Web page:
Griffin’s Heart: Mourning Your Pet with No Apologies by Reagan J Pasternak

Griffin’s Heart: Mourning Your Pet with No Apologies by Reagan J Pasternak
Publisher: Creatures Align Press
Genre: Non-Fiction
Rated: 5 stars
Review by Lupine

Voted BoM by LASR Readers 2013 copy

Kamagra works by blocking the buy viagra online action of the PDE-5 inhibitors. This action mechanism enhances blood flow to the penis which makes is buy viagra cheapest possible for a man to achieve an erection. For attaining satisfactory result, those people suffering from erectile dysfunction. generic levitra from india Due to these probe cialis generika misconceptions, people are losing a great opportunity to save hundreds of dollars spent in medication. Losing a pet can be devastating and isolating. The trauma and grief that ensues are often trivialized or misunderstood by friends and family but it is unyielding and must be attended to. Griffin’s Heart is an interactive guide to loss and navigating the grief process. Through journaling, healing exercises, and contributions, readers will find an outlet for their pain while creating a keepsake filled with beautiful memories. Reagan’s own story unfolds as the pages progress, reminding readers that they are not alone in their sorrow and that hope exists for all of us. Griffin’s Heart teaches us to embrace and explore our darkest feelings and transform them into wisdom and strength while commemorating the pet we loved so much.

I’ve had pets my whole life and loved them all dearly. Losing them is difficult to be sure. But sometimes, you have one that’s extra special…and losing them is a bit like losing a child, or a limb and mourning them is deep, dark and difficult and it’s something you feel a little silly about or feel as if you shouldn’t hurt so much. After all, it’s JUST a pet, right?

I wish I’d had this book five years ago when I lost the dog of my heart. I still miss her every day, and her unexpected death sent me into a tailspin that I felt I had no right to be in. She was a dog. How do you justify that? This book helps you do just that. I admit to crying most of the way through, but it was the good kind of crying, those cathartic tears that heal as they are shed.

The book does two things: it shares the author’s own struggle with loss and the feeling that her deep grief was unacceptable. And it validates and helps other pet owners deal with their own loss, through shared stories and journal entries. I didn’t participate in all the journaling, but I did do the ones I needed to and it helped. Somehow, having a person I didn’t even know tell me it was okay to feel this deeply about a pet was what I needed to finally start working through those unresolved feelings. She validated me and my feelings, and the entire book was a virtual hug.

I loved this book. I want to buy copies for all my friends who are pet parents to give to them when their time of need comes. I can’t recommend it enough.

Crave by Tracy Wolff

Crave by Tracy Wolff
Publisher: Entangled Publishing
Genre: Young Adult, Paranormal
Length: Full (400 pgs)
Age Recommendation: 16+
Rated: 4.5 stars
Review by Lupine

My whole world changed when I stepped inside the academy. Nothing is right about this place or the other students in it. Here I am, a mere mortal among gods…or monsters. I still can’t decide which of these warring factions I belong to, if I belong at all. I only know the one thing that unites them is their hatred of me.

Then there’s Jaxon Vega. A vampire with deadly secrets who hasn’t felt anything for a hundred years. But there’s something about him that calls to me, something broken in him that somehow fits with what’s broken in me.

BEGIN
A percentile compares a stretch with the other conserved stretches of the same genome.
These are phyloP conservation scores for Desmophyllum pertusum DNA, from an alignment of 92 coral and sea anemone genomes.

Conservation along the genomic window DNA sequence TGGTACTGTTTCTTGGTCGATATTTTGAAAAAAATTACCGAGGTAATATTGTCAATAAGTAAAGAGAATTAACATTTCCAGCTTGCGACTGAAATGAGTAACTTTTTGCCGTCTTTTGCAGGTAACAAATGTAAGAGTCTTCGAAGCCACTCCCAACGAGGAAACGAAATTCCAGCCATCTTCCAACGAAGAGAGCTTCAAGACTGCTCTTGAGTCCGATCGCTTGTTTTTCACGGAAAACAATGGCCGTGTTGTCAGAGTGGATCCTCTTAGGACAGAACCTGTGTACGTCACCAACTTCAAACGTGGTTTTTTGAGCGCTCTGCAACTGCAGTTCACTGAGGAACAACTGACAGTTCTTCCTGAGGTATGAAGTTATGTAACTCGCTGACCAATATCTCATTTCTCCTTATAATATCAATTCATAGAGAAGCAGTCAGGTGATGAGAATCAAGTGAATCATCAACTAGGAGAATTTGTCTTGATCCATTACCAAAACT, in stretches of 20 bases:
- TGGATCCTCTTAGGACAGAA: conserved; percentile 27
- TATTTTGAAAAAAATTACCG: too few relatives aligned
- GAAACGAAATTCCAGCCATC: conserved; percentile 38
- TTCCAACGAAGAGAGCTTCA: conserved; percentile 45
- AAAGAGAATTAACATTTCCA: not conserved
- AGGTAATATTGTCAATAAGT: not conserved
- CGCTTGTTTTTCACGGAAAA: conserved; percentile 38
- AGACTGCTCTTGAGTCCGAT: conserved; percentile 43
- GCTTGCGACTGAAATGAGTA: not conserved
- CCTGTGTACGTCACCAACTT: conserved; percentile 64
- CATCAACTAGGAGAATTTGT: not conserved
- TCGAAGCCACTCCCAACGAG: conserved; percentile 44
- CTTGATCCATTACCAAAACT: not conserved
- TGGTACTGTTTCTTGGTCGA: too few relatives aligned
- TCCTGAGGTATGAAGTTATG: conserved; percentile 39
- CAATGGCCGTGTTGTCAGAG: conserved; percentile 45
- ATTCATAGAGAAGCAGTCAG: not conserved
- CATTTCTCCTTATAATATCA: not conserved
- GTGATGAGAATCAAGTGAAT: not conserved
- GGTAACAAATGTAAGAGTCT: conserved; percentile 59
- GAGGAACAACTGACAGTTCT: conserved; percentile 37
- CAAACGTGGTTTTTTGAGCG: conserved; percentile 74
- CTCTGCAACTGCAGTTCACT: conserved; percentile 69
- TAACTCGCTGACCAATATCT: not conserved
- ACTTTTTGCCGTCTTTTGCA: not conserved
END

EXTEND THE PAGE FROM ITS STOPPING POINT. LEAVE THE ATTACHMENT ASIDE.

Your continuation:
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Which could spell death for us all.

Because Jaxon walled himself off for a reason. And now someone wants to wake a sleeping monster, and I’m wondering if I was brought here intentionally—as the bait.

I am not typically a person who jumps at the opportunity to read a YA vampire book of any kind (I’m a young adult who never liked Twilight). However, after being offered the opportunity to read an up and coming twist on the subject, I couldn’t resist. It was written in first person, present tense which isn’t my favorite POV, but honestly that was easy to overlook once I got hooked on the story.

Crave is written beautifully, with lines that will leave you virtually breathing in the cold Alaskan air and wishing you were there right along with the characters. I appreciated Grace’s wit and dark sense of humor with every turn of the page.

The sexual tension between Grace and Jaxon was a little quick to be introduced (I prefer a slow burn), but the relationship between the two will certainly have you on the edge of your seat wondering what will happen next… and be warned: it’s hot. I admit to referring to Jaxon as my new book boyfriend more than once. The supporting characters are developed and written in such a way I can see each of their faces painted in my head. Each chapter introduced a new adventure with Grace and her entourage as well as offering very clever and fun chapter headings (for example, “No I Really Don’t Want to Build a Snowman” or “Shining Armor is So Last Century”).

I loved the original ideas and the twists on the ordinary vampire cliché. I never thought I’d say this about a vampire romance, but Crave is absolutely worth the read.

Assassin’s Creed: Heresy by Christie Golden

Assassin’s Creed: Heresy by Christie Golden
Publisher: Ubisoft Publications
Genre: Contemporary, Sci-Fi/Fantasy
Length: Full Length (320 pgs)
Rated: 4 stars
Review by Lupine

An endless conflict. An old wrong. A new revelation.

Simon Hathaway, member of the Templar Inner Sanctum, brings a cool head and detached manner to his new role as Head of Abstergo Industry’s Historical Research Division.

But Simon also has an insatiable curiosity, and is fascinated by the thought of experiencing history first-hand through his ancestor–Gabriel Laxart, who fought alongside the legendary Joan of Arc.
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When he enters the newly-designed Animus for its initial project, Simon finds himself unprepared for what he discovers: How deep the conflict between the Templars and the Assassins goes. What Gabriel will do for the woman he both loves and reveres.